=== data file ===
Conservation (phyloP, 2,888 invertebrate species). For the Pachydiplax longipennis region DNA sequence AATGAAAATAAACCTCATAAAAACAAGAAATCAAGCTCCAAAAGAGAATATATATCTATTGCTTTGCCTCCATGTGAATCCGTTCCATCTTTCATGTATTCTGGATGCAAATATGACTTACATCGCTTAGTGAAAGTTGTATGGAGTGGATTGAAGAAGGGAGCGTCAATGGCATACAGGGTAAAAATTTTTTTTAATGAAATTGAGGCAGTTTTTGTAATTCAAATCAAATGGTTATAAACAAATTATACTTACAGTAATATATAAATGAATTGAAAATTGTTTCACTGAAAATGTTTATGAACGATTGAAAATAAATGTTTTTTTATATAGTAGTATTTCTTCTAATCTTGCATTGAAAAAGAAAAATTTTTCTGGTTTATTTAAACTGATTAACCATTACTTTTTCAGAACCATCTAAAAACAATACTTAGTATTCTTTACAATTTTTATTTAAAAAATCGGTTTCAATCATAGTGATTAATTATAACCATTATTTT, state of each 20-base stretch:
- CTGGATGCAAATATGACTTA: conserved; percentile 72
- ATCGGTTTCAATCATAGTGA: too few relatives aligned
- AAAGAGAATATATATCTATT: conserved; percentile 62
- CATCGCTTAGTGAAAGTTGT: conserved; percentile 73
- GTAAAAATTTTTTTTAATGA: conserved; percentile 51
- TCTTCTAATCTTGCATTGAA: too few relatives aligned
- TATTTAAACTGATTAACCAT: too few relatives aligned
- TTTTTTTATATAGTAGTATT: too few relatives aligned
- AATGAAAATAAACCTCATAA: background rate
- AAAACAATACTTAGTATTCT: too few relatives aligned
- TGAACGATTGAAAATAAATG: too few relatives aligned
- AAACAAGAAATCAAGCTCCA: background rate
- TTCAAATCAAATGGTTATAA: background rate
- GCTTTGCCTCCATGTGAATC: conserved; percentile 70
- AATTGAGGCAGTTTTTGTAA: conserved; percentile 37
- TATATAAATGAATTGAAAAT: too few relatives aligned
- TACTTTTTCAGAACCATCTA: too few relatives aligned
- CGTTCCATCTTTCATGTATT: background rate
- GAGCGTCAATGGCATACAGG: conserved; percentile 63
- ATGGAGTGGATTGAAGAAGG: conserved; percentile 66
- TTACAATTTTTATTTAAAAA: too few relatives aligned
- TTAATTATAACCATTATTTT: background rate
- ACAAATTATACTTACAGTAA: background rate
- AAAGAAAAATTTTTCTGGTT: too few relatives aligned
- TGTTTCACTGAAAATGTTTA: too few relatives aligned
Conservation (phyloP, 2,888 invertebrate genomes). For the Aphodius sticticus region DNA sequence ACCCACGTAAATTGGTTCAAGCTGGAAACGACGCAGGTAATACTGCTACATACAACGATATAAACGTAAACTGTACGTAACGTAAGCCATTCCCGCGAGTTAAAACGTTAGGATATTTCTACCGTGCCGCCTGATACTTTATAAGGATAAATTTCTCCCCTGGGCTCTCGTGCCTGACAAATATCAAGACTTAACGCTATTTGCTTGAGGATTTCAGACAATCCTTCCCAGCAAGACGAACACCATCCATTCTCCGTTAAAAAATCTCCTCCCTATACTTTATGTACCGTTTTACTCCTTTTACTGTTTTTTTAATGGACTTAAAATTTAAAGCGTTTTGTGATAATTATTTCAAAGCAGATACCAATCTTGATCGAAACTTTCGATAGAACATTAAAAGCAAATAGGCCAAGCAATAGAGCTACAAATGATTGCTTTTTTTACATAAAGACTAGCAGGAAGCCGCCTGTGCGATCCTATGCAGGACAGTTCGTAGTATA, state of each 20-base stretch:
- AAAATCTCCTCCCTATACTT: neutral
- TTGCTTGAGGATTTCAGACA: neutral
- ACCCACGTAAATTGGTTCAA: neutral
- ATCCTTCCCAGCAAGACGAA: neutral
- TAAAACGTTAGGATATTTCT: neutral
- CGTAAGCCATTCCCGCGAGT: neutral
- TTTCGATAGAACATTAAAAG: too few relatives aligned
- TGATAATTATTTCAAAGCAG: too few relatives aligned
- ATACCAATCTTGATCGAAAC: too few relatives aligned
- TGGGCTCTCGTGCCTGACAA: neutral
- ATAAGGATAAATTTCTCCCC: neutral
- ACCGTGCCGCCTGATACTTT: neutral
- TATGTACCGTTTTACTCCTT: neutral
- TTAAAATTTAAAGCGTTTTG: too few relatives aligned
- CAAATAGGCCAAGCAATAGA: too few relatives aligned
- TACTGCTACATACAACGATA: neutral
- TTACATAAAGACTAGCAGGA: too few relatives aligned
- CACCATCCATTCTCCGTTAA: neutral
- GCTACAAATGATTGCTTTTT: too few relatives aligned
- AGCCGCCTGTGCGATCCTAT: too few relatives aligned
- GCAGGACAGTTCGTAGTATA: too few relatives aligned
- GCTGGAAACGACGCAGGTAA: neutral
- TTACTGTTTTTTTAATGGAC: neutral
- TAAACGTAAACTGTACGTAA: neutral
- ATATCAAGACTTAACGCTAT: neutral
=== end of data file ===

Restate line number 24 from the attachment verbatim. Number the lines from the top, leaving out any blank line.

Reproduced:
- ACAAATTATACTTACAGTAA: background rate